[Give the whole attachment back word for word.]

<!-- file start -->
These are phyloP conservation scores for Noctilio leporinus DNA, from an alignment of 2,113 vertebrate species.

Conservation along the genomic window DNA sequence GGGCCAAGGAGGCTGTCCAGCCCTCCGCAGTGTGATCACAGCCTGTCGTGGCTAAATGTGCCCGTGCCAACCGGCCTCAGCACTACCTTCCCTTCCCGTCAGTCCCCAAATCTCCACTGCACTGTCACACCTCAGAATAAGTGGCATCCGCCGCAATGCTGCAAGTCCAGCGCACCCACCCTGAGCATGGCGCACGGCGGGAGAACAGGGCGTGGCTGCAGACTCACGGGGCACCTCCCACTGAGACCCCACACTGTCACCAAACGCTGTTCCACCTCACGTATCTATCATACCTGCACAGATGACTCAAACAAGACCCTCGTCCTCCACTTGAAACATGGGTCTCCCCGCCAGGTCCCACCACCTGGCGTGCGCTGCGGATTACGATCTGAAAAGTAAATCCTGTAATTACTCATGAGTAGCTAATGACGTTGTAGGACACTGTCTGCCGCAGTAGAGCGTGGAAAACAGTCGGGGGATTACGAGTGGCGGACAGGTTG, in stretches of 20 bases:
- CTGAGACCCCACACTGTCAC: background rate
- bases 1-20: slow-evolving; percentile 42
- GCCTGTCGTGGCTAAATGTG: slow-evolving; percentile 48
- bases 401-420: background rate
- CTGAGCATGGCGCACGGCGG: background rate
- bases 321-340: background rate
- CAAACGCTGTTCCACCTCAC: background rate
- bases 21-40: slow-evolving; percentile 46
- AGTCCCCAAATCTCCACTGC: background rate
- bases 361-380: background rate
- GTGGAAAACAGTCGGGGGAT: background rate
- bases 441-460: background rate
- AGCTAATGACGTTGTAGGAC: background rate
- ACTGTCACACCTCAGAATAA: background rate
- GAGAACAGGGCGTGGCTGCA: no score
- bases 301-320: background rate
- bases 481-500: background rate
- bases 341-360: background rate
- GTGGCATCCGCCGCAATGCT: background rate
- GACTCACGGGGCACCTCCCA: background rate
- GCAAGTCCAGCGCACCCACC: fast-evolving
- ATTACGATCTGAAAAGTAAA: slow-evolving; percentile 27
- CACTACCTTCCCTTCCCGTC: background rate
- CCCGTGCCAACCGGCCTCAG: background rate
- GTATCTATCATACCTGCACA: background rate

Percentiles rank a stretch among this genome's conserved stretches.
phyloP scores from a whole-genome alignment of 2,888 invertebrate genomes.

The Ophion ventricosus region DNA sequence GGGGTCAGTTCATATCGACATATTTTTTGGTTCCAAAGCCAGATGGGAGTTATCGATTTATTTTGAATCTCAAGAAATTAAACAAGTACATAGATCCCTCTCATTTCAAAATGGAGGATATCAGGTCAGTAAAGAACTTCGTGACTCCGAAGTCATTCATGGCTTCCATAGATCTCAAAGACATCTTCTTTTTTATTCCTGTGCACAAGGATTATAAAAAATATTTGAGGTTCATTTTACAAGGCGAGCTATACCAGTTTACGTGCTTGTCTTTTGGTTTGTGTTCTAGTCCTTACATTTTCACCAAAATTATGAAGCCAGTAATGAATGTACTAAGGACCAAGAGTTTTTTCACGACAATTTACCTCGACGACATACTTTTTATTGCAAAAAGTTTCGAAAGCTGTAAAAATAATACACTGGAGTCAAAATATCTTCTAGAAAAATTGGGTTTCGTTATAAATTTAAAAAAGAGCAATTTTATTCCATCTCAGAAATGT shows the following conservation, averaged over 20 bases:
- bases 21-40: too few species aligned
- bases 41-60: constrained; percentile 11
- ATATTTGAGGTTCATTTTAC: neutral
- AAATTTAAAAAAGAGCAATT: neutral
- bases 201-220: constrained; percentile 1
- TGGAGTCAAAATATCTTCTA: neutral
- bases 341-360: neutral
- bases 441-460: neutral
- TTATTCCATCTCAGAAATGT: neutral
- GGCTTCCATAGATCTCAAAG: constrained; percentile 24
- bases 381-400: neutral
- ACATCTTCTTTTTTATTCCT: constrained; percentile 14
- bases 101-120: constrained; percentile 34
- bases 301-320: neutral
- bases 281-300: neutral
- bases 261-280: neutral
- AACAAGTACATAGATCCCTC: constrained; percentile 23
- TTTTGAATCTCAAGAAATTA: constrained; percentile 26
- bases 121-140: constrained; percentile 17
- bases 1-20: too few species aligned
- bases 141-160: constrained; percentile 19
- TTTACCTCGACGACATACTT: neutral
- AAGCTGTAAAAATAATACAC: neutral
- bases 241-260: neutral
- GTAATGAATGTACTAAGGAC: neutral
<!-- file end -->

These are phyloP conservation scores for Noctilio leporinus DNA, from an alignment of 2,113 vertebrate species.

Conservation along the genomic window DNA sequence GGGCCAAGGAGGCTGTCCAGCCCTCCGCAGTGTGATCACAGCCTGTCGTGGCTAAATGTGCCCGTGCCAACCGGCCTCAGCACTACCTTCCCTTCCCGTCAGTCCCCAAATCTCCACTGCACTGTCACACCTCAGAATAAGTGGCATCCGCCGCAATGCTGCAAGTCCAGCGCACCCACCCTGAGCATGGCGCACGGCGGGAGAACAGGGCGTGGCTGCAGACTCACGGGGCACCTCCCACTGAGACCCCACACTGTCACCAAACGCTGTTCCACCTCACGTATCTATCATACCTGCACAGATGACTCAAACAAGACCCTCGTCCTCCACTTGAAACATGGGTCTCCCCGCCAGGTCCCACCACCTGGCGTGCGCTGCGGATTACGATCTGAAAAGTAAATCCTGTAATTACTCATGAGTAGCTAATGACGTTGTAGGACACTGTCTGCCGCAGTAGAGCGTGGAAAACAGTCGGGGGATTACGAGTGGCGGACAGGTTG, in stretches of 20 bases:
- CTGAGACCCCACACTGTCAC: background rate
- bases 1-20: slow-evolving; percentile 42
- GCCTGTCGTGGCTAAATGTG: slow-evolving; percentile 48
- bases 401-420: background rate
- CTGAGCATGGCGCACGGCGG: background rate
- bases 321-340: background rate
- CAAACGCTGTTCCACCTCAC: background rate
- bases 21-40: slow-evolving; percentile 46
- AGTCCCCAAATCTCCACTGC: background rate
- bases 361-380: background rate
- GTGGAAAACAGTCGGGGGAT: background rate
- bases 441-460: background rate
- AGCTAATGACGTTGTAGGAC: background rate
- ACTGTCACACCTCAGAATAA: background rate
- GAGAACAGGGCGTGGCTGCA: no score
- bases 301-320: background rate
- bases 481-500: background rate
- bases 341-360: background rate
- GTGGCATCCGCCGCAATGCT: background rate
- GACTCACGGGGCACCTCCCA: background rate
- GCAAGTCCAGCGCACCCACC: fast-evolving
- ATTACGATCTGAAAAGTAAA: slow-evolving; percentile 27
- CACTACCTTCCCTTCCCGTC: background rate
- CCCGTGCCAACCGGCCTCAG: background rate
- GTATCTATCATACCTGCACA: background rate

Percentiles rank a stretch among this genome's conserved stretches.
phyloP scores from a whole-genome alignment of 2,888 invertebrate genomes.

The Ophion ventricosus region DNA sequence GGGGTCAGTTCATATCGACATATTTTTTGGTTCCAAAGCCAGATGGGAGTTATCGATTTATTTTGAATCTCAAGAAATTAAACAAGTACATAGATCCCTCTCATTTCAAAATGGAGGATATCAGGTCAGTAAAGAACTTCGTGACTCCGAAGTCATTCATGGCTTCCATAGATCTCAAAGACATCTTCTTTTTTATTCCTGTGCACAAGGATTATAAAAAATATTTGAGGTTCATTTTACAAGGCGAGCTATACCAGTTTACGTGCTTGTCTTTTGGTTTGTGTTCTAGTCCTTACATTTTCACCAAAATTATGAAGCCAGTAATGAATGTACTAAGGACCAAGAGTTTTTTCACGACAATTTACCTCGACGACATACTTTTTATTGCAAAAAGTTTCGAAAGCTGTAAAAATAATACACTGGAGTCAAAATATCTTCTAGAAAAATTGGGTTTCGTTATAAATTTAAAAAAGAGCAATTTTATTCCATCTCAGAAATGT shows the following conservation, averaged over 20 bases:
- bases 21-40: too few species aligned
- bases 41-60: constrained; percentile 11
- ATATTTGAGGTTCATTTTAC: neutral
- AAATTTAAAAAAGAGCAATT: neutral
- bases 201-220: constrained; percentile 1
- TGGAGTCAAAATATCTTCTA: neutral
- bases 341-360: neutral
- bases 441-460: neutral
- TTATTCCATCTCAGAAATGT: neutral
- GGCTTCCATAGATCTCAAAG: constrained; percentile 24
- bases 381-400: neutral
- ACATCTTCTTTTTTATTCCT: constrained; percentile 14
- bases 101-120: constrained; percentile 34
- bases 301-320: neutral
- bases 281-300: neutral
- bases 261-280: neutral
- AACAAGTACATAGATCCCTC: constrained; percentile 23
- TTTTGAATCTCAAGAAATTA: constrained; percentile 26
- bases 121-140: constrained; percentile 17
- bases 1-20: too few species aligned
- bases 141-160: constrained; percentile 19
- TTTACCTCGACGACATACTT: neutral
- AAGCTGTAAAAATAATACAC: neutral
- bases 241-260: neutral
- GTAATGAATGTACTAAGGAC: neutral